There exists numerous insect pest species that can infest both backyard gardens and indoor areas of houses. Many of these insect pests are beetle species, and one of the most significant of these pests in the northeast is the Otiorhynchus ovatus species, better known as the “strawberry root weevil.” Strawberry root weevils are difficult to notice within gardens due to their tiny size. The strawberry root weevils round and dark-colored exterior often leads people to assume that they are ticks, but of course, ticks are eight-legged arachnids, while weevils are six-legged insects. Strawberry root weevil adults feed on leaves, while larvae feed on roots below the ground. Adults appear as tiny black dots on leaves, but meticulous gardeners won’t miss the small trunk-like mouthpart that is common to all weevil species. Unfortunately, the strawberry root weevil is also a common nuisance pest within households.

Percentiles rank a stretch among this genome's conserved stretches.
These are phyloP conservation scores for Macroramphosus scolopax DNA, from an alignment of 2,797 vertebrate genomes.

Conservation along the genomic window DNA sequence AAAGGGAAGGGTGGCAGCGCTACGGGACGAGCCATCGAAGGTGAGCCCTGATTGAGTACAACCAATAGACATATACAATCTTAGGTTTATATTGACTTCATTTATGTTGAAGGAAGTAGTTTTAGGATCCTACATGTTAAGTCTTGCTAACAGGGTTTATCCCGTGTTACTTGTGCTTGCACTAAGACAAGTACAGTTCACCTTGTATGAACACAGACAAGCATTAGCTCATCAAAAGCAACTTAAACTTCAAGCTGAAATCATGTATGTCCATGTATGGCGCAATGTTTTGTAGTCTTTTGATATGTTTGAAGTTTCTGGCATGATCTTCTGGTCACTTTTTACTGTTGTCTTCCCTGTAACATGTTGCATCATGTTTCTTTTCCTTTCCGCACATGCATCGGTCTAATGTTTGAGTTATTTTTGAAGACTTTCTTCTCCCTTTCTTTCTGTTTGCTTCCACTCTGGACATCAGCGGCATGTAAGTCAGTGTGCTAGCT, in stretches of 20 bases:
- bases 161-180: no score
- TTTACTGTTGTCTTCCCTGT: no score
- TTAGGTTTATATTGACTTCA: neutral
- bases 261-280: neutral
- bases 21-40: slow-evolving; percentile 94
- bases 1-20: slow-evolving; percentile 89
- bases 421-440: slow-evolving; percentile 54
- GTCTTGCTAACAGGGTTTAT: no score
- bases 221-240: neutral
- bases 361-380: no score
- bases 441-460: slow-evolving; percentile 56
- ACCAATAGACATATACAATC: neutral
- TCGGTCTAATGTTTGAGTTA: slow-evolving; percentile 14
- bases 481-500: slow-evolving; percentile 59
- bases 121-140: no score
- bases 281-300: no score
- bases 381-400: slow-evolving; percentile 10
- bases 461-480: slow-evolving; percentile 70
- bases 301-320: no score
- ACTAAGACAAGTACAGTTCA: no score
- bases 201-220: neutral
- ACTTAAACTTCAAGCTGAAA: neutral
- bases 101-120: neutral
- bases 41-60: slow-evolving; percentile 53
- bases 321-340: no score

Strawberry root weevils are often spotted in large number within areas of a home where moisture levels are relatively high. Some of these areas include bathtubs, sinks and laundry rooms. However, it is also common for homeowners to spot numerous weevils slowly crawling about on walls and ceilings. Although the insects are small, they can become an indoor nuisance during the spring, summer and fall when large numbers find access into homes. The strawberry root weevil does not fly, and they will not bite or eat stored food items, but surprisingly, insecticides are largely ineffective for combating indoor infestations. Rather than resorting to insecticides, pest control professionals address weevil infestations by modifying indoor environments to be less attractive to the insects. Minimizing indoor moisture retention and fixing water leaks can prevent indoor infestations, and taking a vacuum to the insects can also sometimes suffice to eliminate indoor infestations of strawberry root weevils. The similar looking, but much larger May beetle may also become an indoor nuisance, but these insects tend to be a greater nuisance on porches due to their attraction to artificial light sources. It is not uncommon for decks to become inundated with these insects during the summer months.

Have you ever experienced and indoor beetle infestation?